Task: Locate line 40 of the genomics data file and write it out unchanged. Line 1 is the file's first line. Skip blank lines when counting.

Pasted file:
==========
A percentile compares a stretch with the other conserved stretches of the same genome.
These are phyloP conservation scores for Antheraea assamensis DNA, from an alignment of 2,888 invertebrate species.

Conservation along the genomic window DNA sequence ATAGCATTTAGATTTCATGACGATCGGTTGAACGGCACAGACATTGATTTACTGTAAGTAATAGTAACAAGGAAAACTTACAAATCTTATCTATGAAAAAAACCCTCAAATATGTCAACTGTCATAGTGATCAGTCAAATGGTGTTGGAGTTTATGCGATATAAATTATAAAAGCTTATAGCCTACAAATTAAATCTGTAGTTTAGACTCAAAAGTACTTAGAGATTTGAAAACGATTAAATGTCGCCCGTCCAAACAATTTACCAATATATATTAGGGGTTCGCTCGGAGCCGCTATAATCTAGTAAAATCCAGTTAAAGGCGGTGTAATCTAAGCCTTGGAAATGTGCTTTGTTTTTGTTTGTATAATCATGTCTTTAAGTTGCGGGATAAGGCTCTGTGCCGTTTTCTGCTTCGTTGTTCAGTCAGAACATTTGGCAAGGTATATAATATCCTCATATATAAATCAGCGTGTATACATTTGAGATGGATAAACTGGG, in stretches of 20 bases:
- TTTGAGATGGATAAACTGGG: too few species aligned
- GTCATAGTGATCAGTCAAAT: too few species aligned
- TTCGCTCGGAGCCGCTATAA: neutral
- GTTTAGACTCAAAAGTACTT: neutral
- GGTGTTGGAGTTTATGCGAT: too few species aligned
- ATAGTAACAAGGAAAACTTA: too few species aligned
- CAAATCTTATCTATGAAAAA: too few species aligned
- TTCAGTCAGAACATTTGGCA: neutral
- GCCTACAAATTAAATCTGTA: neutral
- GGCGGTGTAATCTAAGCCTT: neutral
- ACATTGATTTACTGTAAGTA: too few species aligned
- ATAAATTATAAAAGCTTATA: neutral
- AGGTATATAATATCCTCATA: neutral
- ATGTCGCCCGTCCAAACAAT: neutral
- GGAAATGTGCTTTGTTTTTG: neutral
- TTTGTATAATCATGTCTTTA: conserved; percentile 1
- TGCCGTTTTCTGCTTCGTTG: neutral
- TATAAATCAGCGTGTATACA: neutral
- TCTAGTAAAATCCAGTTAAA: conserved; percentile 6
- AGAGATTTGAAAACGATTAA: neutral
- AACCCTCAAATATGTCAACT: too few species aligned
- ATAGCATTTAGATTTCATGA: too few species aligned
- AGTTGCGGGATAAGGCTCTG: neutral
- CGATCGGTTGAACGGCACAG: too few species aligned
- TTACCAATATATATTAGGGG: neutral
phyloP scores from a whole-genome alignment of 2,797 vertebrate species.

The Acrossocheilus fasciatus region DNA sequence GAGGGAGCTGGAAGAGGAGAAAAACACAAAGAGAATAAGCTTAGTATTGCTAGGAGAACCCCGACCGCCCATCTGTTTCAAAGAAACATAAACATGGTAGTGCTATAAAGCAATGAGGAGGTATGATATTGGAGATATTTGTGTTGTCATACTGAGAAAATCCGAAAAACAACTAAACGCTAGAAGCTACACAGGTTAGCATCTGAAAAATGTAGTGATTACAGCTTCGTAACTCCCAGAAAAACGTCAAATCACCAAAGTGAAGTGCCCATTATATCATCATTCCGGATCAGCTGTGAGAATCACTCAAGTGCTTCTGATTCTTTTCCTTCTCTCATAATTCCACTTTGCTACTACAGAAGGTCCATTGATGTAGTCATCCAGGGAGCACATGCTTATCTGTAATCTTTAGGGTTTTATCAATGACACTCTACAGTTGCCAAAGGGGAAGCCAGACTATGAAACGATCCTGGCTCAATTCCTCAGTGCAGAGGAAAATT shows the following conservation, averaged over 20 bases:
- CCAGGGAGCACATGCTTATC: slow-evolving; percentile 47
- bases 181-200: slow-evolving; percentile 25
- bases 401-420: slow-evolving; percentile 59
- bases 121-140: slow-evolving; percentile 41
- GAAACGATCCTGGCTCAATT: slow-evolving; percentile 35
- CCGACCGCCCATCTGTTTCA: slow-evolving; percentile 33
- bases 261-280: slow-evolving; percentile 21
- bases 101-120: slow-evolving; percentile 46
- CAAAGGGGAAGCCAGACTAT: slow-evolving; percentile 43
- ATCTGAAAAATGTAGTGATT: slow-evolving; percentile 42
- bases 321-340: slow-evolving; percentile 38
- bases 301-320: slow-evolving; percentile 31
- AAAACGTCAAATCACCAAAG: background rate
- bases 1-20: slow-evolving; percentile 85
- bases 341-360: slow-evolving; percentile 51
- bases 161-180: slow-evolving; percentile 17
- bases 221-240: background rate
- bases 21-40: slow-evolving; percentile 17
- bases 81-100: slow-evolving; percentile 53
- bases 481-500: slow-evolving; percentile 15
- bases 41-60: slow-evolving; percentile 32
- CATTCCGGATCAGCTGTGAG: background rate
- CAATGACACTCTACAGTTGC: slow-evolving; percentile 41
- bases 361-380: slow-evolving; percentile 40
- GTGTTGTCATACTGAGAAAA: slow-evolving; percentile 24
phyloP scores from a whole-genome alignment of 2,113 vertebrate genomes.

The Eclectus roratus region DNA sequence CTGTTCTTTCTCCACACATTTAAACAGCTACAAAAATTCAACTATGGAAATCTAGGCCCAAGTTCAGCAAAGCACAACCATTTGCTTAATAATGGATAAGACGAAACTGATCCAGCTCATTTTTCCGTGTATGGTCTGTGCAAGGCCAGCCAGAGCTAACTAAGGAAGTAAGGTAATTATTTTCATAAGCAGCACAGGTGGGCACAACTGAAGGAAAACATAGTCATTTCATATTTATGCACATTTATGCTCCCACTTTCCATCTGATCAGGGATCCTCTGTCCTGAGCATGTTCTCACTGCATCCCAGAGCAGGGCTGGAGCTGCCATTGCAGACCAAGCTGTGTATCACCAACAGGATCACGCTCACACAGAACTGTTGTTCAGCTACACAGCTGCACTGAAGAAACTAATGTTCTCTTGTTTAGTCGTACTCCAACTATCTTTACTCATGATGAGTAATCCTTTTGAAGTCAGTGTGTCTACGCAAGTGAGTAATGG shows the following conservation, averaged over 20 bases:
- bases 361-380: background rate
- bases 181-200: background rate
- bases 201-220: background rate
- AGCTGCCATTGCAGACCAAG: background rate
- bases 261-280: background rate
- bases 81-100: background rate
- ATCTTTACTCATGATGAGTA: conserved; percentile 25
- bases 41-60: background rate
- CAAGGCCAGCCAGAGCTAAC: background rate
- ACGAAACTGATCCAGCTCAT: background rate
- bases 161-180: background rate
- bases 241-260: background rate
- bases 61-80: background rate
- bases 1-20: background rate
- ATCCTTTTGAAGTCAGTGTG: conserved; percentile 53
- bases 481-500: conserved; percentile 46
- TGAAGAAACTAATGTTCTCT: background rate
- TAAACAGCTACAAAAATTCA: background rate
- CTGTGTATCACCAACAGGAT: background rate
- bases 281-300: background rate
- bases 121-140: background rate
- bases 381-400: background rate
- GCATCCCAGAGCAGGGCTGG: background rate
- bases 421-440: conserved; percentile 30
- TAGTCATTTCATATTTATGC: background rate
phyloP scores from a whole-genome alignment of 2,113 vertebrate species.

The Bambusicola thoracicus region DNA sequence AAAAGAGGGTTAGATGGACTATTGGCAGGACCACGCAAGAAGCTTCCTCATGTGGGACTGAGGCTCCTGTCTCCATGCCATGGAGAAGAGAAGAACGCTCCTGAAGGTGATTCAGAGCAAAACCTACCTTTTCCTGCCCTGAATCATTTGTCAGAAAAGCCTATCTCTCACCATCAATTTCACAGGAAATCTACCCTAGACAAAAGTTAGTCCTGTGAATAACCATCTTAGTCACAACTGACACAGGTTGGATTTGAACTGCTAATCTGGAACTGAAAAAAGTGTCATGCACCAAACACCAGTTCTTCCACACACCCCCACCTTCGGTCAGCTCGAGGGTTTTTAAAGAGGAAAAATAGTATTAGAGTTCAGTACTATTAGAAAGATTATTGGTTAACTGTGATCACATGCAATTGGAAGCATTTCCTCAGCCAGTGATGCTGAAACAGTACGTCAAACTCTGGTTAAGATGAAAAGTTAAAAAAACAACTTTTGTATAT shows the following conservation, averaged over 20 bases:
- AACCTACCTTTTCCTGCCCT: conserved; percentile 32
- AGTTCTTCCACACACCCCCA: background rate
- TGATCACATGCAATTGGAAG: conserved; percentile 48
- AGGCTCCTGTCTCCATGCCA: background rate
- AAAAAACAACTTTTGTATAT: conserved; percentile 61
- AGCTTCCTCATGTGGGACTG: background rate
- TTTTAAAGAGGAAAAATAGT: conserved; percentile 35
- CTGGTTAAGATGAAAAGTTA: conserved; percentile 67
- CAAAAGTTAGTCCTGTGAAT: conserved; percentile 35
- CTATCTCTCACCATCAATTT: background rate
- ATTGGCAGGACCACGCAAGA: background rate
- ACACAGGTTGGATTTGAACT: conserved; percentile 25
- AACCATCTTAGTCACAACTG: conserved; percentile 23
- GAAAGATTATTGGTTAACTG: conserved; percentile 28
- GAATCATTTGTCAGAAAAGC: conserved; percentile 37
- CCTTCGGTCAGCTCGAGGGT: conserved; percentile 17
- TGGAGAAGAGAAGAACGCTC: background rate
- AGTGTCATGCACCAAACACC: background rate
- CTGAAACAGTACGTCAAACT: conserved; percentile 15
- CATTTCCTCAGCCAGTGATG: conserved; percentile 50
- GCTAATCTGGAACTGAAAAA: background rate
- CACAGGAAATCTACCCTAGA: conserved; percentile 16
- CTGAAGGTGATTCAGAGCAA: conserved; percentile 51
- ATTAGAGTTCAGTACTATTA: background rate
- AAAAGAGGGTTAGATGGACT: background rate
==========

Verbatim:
- ATCTGAAAAATGTAGTGATT: slow-evolving; percentile 42